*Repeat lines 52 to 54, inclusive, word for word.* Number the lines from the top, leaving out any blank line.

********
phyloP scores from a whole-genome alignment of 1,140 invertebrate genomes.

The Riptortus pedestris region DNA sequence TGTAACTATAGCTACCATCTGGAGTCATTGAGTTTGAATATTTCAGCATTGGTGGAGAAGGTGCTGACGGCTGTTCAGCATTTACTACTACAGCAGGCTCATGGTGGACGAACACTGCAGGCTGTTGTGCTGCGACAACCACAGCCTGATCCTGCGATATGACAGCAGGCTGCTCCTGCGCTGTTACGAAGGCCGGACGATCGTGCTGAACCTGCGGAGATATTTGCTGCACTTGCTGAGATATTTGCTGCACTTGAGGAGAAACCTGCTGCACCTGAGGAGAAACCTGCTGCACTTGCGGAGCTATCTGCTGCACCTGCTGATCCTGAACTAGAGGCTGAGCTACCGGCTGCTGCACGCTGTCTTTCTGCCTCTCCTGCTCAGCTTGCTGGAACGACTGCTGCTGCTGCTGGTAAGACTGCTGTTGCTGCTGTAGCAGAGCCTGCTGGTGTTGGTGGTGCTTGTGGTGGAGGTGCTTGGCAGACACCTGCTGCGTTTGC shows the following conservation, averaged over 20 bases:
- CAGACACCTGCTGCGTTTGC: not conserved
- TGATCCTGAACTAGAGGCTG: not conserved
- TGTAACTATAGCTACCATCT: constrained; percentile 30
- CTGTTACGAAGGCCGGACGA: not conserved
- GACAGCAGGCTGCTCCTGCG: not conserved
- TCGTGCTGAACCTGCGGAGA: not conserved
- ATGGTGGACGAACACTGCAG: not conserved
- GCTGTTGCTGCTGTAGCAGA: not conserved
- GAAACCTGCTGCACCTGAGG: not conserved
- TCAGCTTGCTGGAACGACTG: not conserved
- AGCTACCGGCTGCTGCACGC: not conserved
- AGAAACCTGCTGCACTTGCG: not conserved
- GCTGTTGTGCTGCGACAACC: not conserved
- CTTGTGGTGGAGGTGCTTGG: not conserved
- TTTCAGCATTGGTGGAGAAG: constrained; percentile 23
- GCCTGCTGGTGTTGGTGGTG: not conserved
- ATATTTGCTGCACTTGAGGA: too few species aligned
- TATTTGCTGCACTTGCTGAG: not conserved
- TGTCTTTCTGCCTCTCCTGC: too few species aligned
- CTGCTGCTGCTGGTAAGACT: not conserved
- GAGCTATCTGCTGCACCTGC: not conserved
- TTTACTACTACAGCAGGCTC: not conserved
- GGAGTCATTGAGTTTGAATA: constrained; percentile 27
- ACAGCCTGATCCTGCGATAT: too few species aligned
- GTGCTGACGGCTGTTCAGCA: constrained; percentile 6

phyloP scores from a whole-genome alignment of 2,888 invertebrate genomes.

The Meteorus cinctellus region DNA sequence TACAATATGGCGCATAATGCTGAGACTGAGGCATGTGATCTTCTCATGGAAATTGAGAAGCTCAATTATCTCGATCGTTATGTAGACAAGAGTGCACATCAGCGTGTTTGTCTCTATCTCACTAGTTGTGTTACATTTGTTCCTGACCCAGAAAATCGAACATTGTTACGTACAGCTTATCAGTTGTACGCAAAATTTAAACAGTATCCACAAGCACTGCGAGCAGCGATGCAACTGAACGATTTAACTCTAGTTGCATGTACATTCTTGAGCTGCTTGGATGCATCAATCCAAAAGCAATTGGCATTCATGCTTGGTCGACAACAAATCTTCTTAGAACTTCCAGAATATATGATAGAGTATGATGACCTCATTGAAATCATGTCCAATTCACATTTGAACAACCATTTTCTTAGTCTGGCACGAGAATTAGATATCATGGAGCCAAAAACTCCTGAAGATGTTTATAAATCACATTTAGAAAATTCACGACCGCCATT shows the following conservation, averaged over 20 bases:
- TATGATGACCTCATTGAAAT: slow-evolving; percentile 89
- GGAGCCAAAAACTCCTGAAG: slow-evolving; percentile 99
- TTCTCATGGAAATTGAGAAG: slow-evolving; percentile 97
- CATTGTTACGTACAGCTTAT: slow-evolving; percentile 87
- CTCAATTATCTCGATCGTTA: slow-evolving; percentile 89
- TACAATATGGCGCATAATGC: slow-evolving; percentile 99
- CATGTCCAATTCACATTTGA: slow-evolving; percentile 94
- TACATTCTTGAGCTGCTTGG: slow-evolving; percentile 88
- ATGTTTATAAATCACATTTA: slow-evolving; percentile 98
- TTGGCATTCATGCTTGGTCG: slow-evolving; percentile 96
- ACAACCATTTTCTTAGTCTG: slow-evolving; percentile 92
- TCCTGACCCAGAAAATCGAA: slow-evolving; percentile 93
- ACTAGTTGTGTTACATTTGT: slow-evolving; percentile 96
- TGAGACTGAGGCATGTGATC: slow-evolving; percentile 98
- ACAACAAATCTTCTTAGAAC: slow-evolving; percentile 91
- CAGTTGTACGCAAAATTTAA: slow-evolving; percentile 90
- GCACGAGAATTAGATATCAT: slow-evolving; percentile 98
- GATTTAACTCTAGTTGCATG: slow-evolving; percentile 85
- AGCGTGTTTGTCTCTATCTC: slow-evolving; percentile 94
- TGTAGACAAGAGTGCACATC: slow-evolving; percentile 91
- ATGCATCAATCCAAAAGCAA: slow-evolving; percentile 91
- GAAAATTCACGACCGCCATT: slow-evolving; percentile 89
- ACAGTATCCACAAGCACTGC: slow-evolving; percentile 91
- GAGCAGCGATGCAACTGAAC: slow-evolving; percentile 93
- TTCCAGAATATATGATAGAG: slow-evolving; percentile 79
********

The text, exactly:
- ACAGTATCCACAAGCACTGC: slow-evolving; percentile 91
- GAGCAGCGATGCAACTGAAC: slow-evolving; percentile 93
- TTCCAGAATATATGATAGAG: slow-evolving; percentile 79